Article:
What’s fun, cheap, good looking, and cleans a hardwood floor with an advanced search and navigation algorithm?
An electrostatic dust mop attached to a radio-controlled car. Vroom!
This combination has some things in common with a Roomba, but is arguably less expensive. It’s quick and fun to build, and quick and fun to operate.
Our starting point was a $15 radio controlled Lamborghini Gallardo from our local (and strangely enough, haunted) toysaurus. (Speaking of which, isn’t this a great looking police car? )
The second major component is the business end of an electrostatic dust mop, such as a Swiffer, or the equivalent model from 3M that we’re using here.
Construction is pretty straightforward: Figure out a way to attach the dust mop to the car!
Let’s get started by taking the body off of the car. Thankfully, everything is held together by screws. After removing the body, take a look at the front end of the chassis (the right side in the photos) and try to find a place where we can begin to attach a mount to the dust mop end.
It turns out that there’s a neat little ledge– with a screw hole even– right by the front bumper. So, we’ll build a little plank to hold the dust mop that attaches to that screw hole.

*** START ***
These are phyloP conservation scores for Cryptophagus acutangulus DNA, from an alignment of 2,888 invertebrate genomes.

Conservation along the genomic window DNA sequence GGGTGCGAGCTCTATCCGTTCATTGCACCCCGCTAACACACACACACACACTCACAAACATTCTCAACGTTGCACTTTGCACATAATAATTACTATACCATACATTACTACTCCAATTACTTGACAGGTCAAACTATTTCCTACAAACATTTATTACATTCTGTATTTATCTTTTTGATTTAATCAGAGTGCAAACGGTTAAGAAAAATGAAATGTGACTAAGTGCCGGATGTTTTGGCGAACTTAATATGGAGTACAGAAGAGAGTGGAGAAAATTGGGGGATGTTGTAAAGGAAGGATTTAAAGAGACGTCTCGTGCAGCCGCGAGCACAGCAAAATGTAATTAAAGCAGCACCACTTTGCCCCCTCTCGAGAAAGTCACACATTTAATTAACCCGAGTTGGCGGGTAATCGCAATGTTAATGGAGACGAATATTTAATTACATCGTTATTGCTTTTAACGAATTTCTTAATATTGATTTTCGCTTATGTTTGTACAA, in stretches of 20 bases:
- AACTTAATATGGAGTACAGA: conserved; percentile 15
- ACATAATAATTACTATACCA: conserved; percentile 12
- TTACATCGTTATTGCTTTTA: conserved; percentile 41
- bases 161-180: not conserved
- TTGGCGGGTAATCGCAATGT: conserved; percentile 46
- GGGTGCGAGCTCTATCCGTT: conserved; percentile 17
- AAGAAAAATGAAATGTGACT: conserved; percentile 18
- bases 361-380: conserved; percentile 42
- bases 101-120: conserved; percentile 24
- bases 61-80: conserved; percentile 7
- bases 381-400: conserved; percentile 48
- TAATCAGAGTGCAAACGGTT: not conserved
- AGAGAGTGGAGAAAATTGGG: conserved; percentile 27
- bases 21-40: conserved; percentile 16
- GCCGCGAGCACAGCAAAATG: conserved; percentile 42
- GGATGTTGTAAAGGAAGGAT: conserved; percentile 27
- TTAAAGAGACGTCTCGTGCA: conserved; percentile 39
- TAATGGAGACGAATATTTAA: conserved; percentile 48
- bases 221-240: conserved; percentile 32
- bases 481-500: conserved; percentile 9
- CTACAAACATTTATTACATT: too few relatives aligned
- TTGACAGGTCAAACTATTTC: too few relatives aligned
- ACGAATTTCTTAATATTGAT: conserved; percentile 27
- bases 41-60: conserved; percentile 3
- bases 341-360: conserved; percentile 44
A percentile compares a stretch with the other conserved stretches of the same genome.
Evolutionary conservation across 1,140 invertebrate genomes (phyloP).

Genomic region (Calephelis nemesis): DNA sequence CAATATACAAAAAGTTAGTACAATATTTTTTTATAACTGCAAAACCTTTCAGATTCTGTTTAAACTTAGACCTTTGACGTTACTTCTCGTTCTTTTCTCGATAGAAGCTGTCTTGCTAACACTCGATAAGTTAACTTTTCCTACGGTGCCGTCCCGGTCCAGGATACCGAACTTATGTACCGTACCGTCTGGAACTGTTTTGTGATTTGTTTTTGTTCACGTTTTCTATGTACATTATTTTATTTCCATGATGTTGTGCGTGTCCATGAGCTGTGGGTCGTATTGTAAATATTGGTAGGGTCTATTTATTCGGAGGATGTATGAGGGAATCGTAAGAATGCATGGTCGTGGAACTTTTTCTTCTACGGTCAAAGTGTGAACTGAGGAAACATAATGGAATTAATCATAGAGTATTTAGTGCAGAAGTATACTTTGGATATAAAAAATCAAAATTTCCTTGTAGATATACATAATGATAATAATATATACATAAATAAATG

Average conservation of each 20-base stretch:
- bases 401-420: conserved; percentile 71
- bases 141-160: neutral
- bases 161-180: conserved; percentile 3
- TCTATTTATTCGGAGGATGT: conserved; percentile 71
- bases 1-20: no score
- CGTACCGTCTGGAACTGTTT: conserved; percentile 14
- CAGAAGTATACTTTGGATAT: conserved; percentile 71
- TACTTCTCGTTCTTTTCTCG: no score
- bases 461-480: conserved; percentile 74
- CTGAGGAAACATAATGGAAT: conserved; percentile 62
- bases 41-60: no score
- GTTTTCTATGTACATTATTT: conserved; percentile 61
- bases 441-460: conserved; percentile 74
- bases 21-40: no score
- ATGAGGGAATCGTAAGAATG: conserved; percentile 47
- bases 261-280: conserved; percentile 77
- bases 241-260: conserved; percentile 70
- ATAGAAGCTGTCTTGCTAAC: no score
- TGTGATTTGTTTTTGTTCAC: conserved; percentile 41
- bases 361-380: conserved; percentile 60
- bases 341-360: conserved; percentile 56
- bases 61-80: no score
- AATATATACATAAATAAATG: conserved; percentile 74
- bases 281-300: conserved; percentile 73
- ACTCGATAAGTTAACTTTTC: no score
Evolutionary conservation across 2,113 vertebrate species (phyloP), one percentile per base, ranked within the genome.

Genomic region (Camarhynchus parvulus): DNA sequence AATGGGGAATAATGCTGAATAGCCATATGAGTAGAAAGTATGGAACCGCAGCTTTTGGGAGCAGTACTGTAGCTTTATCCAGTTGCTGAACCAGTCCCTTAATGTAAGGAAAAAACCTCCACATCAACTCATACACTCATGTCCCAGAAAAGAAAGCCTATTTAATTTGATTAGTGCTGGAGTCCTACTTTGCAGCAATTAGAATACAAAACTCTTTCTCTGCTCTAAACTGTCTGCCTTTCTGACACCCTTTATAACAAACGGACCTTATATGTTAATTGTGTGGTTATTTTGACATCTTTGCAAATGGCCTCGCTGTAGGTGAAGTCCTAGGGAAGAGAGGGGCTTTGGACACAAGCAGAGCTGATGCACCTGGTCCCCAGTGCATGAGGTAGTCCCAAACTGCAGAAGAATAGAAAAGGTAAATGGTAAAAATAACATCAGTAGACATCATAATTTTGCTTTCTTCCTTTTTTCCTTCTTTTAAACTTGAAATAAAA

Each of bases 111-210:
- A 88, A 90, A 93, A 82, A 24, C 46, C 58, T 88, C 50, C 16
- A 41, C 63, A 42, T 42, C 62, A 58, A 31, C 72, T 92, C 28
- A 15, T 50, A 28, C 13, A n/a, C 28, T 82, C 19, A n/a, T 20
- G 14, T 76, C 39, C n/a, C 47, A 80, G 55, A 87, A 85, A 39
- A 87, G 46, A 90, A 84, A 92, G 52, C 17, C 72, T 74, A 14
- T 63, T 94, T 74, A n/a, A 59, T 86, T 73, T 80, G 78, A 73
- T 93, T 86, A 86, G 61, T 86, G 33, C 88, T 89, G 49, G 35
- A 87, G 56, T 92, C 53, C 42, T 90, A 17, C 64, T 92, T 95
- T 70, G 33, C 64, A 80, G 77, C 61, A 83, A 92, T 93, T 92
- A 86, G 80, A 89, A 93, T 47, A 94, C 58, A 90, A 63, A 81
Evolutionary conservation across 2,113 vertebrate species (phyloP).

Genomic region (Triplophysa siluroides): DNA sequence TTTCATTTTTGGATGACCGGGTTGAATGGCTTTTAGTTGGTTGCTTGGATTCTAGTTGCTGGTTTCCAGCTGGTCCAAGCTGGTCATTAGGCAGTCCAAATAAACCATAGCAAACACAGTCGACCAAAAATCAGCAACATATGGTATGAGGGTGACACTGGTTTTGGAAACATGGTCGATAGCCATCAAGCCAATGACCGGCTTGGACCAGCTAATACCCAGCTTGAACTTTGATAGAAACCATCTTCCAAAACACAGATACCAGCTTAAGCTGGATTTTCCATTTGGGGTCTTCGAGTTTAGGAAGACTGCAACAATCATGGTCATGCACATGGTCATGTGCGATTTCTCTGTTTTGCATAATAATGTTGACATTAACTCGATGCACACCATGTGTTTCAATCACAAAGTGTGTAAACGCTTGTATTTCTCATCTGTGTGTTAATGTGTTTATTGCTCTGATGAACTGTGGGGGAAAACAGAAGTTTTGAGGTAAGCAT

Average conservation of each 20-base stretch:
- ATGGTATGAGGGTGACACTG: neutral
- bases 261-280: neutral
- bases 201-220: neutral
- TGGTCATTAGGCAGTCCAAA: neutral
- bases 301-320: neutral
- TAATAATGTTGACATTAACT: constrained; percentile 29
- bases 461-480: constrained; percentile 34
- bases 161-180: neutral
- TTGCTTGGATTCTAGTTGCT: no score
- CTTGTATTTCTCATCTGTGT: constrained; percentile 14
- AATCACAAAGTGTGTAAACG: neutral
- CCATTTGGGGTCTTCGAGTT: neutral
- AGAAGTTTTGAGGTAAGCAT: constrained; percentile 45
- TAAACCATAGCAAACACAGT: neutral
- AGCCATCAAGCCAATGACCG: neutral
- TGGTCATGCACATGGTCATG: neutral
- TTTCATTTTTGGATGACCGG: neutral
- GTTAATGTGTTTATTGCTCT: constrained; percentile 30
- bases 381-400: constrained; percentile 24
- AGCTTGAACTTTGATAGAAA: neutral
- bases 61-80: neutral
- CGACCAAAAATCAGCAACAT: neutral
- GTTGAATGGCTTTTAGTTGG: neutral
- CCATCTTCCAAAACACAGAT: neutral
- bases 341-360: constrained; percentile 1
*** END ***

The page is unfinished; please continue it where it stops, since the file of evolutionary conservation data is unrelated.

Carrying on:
I built the mop-support plank from a blank printed circuit board. (You can use a piece of metal or plastic for this, but I happen to have these lying around!) Blank PCBs are a good construction material because they are (1) cheap, (2) very strong and light fiberglass-epoxy composite, (3) flame retardant, (4) easy to cut to shape, (5) often supplied with holes in them, and (6) ready to be soldered.
I added one hole to match the screw hole on the ledge, as well as six holes to mount the mop end. I also had to trim the outline a bit to fit the plank onto the ledge. (Your car may vary.)
Later, once you’ve tested the working RC dust mop and are sure that the plank is in the correct location, you can add additional screws and/or superglue to hold it in place more securely.
Put the body of the car back on the chassis, and attach the mop end. I used a pair of cable ties to attach the short mop handle to the circuit-board plank. To adjust the height, I put in a little balsa wood spacer beneath the mop handle.
Okay, so let’s try it out!
As you can see in the video, it’s very fast, but the steering is awkward. Fixing that is a matter of adjusting the position of the mop face so that it drags on the ground a little more evenly.
And does it work, i.e., does it clean up the dust on the floor? Hell yeah!
Here is the Dust collection apparatus with some of the dust that it’s collected, shown with one of the common varieties of artificial artificial intelligence control system that we use to control the RC car. This particular variety of control system has considerably more processing power and memory than most presently-available microcontrollers, and is somewhat easier to program.